The Treasury Department and the Federal Reserve require that bank policies and procedures that are "....reasonably designed to prevent payments being made to gambling businesses in connection with unlawful Internet gambling," lie at the heart of the enforcement.
The proposed rule seeks to implement the Unlawful Internet Gambling Enforcement Act, prohibiting payments made for 'illegal gambling' through U.S.-based financial institutions, including payments made via credit cards, electronic funds transfers and checks.
The proposal gives examples of the policies and procedures the financial institutions should put in place, However, it doesn't spell out what illegal gambling activities are, because the act relies on underlying federal and state laws to determine those issues.
For example, under the proposed rule, credit-card companies and money-transmitting businesses are expected to put procedures into place to monitor and analyse payment patterns of individuals to detect suspicious activity.
Initial reaction from banking industry officials seemed to be that regulators had addressed their biggest concern about the new law. The enforcement agencies concluded it was "not reasonably practical" for the banks to identify and block customers from sending cheques and making some other types of transfers.
"It looks like they took a very practical and pragmatic approach. They did not ask us to do the impossible," said Steve Kenneally, a spokesman for America's Community Bankers.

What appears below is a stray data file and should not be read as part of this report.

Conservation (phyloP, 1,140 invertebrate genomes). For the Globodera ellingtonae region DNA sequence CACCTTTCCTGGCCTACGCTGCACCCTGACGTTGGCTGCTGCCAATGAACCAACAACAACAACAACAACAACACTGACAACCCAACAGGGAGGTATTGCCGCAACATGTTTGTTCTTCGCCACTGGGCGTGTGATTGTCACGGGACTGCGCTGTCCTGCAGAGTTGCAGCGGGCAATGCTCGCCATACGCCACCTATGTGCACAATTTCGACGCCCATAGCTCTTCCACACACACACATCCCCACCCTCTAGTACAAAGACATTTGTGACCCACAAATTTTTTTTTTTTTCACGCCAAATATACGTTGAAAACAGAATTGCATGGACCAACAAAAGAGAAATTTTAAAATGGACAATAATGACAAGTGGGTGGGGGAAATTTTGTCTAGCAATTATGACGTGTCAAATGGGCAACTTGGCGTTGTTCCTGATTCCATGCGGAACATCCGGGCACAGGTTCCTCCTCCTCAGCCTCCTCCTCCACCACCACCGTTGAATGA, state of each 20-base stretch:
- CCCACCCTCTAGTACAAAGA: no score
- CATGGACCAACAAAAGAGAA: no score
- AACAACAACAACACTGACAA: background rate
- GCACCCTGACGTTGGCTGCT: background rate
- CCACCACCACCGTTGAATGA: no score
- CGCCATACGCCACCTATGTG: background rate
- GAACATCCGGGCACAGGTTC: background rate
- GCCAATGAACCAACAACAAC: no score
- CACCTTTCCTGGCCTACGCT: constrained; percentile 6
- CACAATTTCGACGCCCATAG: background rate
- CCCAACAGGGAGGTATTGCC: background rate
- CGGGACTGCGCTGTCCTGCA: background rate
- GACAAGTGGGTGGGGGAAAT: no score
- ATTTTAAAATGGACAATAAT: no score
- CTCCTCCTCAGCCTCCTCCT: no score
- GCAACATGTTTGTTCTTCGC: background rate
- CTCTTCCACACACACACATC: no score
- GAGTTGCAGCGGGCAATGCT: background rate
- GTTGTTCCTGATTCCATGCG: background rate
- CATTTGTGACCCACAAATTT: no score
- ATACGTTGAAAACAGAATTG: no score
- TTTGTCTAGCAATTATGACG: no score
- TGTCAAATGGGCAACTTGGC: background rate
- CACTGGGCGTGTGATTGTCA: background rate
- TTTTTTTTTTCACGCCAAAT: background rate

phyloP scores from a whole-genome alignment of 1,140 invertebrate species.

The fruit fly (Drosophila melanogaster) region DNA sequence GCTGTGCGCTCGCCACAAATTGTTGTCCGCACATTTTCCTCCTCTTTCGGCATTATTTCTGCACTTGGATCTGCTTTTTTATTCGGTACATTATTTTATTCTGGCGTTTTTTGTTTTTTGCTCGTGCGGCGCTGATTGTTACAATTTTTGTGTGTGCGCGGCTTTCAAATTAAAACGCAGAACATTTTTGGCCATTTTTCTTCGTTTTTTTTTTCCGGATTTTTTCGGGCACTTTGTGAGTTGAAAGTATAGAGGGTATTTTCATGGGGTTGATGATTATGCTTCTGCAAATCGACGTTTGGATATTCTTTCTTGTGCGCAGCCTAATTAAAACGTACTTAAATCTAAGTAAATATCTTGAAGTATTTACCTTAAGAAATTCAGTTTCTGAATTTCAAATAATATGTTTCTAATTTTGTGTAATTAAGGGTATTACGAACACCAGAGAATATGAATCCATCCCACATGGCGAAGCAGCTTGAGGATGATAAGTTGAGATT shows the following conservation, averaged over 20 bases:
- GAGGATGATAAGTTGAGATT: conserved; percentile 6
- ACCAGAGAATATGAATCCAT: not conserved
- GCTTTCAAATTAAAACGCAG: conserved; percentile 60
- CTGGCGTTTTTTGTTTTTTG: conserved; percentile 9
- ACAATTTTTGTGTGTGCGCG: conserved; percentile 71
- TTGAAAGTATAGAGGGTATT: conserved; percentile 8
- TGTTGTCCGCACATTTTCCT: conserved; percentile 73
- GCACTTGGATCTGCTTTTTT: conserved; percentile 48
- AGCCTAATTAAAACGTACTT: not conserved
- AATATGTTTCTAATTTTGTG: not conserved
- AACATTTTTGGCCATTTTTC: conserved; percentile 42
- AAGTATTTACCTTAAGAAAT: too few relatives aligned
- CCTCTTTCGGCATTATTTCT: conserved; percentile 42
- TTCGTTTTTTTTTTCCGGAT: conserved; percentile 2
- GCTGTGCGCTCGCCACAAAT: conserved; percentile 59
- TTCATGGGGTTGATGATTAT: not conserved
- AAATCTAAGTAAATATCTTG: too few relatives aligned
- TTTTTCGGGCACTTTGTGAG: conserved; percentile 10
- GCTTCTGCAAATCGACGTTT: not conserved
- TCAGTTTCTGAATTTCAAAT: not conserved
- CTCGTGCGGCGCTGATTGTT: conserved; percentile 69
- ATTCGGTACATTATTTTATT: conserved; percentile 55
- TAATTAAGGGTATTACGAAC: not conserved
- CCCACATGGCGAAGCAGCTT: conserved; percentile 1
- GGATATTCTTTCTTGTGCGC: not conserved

The proposed regulations were immediately criticised by one gambling industry group, the Poker Players Alliance.
"Deputizing private U.S. financial institutions to determine what are lawful and unlawful transactions will lead to the monitoring and blocking of the personal and lawful financial transactions of many of their customers who wish to play games of skill, like poker, on the Internet," the Alliance said.
"Poker players, the American banking community, and anyone who values Internet and personal freedoms should be troubled by this intrusive rule. Deputizing private U.S. financial institutions to determine what are lawful and unlawful transactions will lead to the monitoring and blocking of the personal and lawful financial transactions of many of their customers who wish to play games of skill, like poker, on the internet. This seems more like the actions of Iran than the USA. We are hopeful that sensibility will prevail before these rules are finalized," said PPA Chairman, former U.S. Senator Alfonse D'Amato.